bfpc() is a base-learner for a linear effect of functional covariates based on functional principal component analysis (FPCA). For the functional linear effect \(\int x_i(s)\beta(s)ds\) the functional covariate and the coefficient function are both represented by a FPC basis. The functional covariate \(x(s)\) is decomposed into \(x(s) \approx \sum_{k=1}^K \xi_{ik} \Phi_k(s)\) using fpca.sc for the truncated Karhunen-Loeve decomposition. Then \(\beta(s)\) is represented in the function space spanned by \(\Phi_k(s)\), k=1,...,K, see Scheipl et al. (2015) for details. As penalty matrix, the identity matrix is used. The implementation is similar to ffpc.

It is recommended to use centered functional covariates with \(\sum_i x_i(s) = 0\) for all \(s\) in bsignal()-, bhist()- and bconcurrent()-terms. For centered covariates, the effects are centered per time-point of the response. If all effects are centered, the functional intercept can be interpreted as the global mean function.

The base-learners for functional covariates cannot deal with any missing values in the covariates.


Brockhaus, S., Scheipl, F., Hothorn, T. and Greven, S. (2015): The functional linear array model. Statistical Modelling, 15(3), 279-300.

Brockhaus, S., Melcher, M., Leisch, F. and Greven, S. (2017): Boosting flexible functional regression models with a high number of functional historical effects, Statistics and Computing, 27(4), 913-926.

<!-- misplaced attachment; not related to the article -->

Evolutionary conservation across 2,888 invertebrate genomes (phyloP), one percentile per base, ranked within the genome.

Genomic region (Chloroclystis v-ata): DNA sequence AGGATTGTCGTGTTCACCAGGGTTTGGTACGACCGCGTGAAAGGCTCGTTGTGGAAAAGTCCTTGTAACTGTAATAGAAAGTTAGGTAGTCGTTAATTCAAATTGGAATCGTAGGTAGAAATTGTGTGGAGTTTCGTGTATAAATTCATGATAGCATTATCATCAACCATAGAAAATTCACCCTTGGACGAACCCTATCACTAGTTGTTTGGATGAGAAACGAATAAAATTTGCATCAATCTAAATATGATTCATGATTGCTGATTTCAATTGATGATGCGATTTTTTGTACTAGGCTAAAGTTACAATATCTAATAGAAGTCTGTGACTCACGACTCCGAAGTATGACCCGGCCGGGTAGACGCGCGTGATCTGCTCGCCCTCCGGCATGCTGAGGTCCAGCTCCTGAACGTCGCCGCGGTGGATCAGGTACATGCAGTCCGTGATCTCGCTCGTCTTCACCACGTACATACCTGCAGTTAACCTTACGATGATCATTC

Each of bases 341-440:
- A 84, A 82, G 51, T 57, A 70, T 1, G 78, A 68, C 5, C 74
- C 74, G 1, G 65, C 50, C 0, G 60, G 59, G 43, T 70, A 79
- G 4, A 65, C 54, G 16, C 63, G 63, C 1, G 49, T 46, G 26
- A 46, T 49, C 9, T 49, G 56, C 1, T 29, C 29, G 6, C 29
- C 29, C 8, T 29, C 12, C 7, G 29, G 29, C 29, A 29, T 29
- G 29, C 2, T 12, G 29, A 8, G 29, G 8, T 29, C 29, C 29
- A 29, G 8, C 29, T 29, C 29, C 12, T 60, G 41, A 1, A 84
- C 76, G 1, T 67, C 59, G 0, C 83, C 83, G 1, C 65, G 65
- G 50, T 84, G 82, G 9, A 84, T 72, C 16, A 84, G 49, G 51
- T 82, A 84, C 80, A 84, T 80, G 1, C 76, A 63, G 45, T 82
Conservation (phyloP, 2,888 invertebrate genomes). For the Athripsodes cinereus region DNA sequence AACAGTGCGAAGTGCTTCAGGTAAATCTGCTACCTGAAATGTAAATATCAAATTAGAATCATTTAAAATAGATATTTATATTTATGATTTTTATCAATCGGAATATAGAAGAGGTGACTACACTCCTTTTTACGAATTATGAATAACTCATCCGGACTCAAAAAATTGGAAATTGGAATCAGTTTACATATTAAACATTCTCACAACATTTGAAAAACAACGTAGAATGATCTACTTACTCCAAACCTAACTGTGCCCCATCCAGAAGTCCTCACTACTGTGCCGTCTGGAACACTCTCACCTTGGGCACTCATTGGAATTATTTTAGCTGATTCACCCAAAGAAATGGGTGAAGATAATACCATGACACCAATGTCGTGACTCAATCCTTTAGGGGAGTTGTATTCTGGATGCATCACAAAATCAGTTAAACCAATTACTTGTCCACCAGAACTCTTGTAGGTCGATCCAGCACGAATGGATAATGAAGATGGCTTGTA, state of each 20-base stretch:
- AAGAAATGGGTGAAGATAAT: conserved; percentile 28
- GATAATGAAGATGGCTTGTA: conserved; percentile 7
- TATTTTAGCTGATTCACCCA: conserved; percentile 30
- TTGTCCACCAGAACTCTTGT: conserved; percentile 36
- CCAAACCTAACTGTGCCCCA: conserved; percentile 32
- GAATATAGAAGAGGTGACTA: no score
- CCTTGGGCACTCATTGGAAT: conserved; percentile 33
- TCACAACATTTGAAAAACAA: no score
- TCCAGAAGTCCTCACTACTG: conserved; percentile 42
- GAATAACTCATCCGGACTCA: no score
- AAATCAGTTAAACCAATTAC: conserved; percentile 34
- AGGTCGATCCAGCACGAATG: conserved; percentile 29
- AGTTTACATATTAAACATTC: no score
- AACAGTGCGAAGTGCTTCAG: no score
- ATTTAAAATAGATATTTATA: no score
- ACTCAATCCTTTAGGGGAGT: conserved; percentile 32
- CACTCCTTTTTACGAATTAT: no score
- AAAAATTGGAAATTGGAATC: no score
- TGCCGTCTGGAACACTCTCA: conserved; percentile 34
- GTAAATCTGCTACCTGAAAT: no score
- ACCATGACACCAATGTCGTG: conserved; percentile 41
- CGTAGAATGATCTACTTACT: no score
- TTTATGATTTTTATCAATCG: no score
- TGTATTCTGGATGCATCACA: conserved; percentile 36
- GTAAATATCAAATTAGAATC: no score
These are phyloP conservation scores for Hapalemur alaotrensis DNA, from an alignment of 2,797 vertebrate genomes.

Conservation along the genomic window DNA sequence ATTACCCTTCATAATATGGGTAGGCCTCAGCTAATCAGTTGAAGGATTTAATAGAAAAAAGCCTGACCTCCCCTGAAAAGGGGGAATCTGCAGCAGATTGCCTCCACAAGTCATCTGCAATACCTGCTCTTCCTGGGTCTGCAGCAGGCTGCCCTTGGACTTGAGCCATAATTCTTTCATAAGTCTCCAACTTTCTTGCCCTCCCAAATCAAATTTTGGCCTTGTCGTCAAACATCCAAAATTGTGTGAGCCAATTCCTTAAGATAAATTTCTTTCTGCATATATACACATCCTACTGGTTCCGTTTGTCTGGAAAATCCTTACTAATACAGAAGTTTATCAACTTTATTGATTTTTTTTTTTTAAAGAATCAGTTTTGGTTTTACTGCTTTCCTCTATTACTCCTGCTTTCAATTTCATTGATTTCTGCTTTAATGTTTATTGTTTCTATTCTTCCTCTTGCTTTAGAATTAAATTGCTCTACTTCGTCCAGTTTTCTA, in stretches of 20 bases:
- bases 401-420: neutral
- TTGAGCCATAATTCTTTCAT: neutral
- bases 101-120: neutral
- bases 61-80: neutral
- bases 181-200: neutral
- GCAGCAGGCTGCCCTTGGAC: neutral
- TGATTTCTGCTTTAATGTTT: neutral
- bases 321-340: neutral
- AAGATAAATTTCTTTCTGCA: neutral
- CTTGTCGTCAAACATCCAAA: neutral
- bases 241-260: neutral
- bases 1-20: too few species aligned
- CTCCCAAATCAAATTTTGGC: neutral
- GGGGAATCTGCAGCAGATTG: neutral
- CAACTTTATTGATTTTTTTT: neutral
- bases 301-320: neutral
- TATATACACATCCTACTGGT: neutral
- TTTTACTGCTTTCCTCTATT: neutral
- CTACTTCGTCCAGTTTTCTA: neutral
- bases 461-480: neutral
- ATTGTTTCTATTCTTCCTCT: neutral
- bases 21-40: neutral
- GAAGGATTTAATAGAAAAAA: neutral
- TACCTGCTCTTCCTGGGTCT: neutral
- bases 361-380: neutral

Marra, G. and Wood, S.N. (2011): Practical variable selection for generalized additive models. Computational Statistics & Data Analysis, 55, 2372-2387.

Scheipl, F., Staicu, A.-M. and Greven, S. (2015): Functional Additive Mixed Models, Journal of Computational and Graphical Statistics, 24(2), 477-501.

Scheipl, F. and Greven, S. (2016): Identifiability in penalized function-on-function regression models. Electronic Journal of Statistics, 10(1), 495-526.

See Also

FDboost for the model fit.


######## Example for scalar-on-function-regression with bsignal()  
data("fuelSubset", package = "FDboost")

## center the functional covariates per observed wavelength
fuelSubset$UVVIS <- scale(fuelSubset$UVVIS, scale = FALSE)
fuelSubset$NIR <- scale(fuelSubset$NIR, scale = FALSE)

## to make mboost:::df2lambda() happy (all design matrix entries < 10)
## reduce range of argvals to [0,1] to get smaller integration weights
fuelSubset$uvvis.lambda <- with(fuelSubset, (uvvis.lambda - min(uvvis.lambda)) /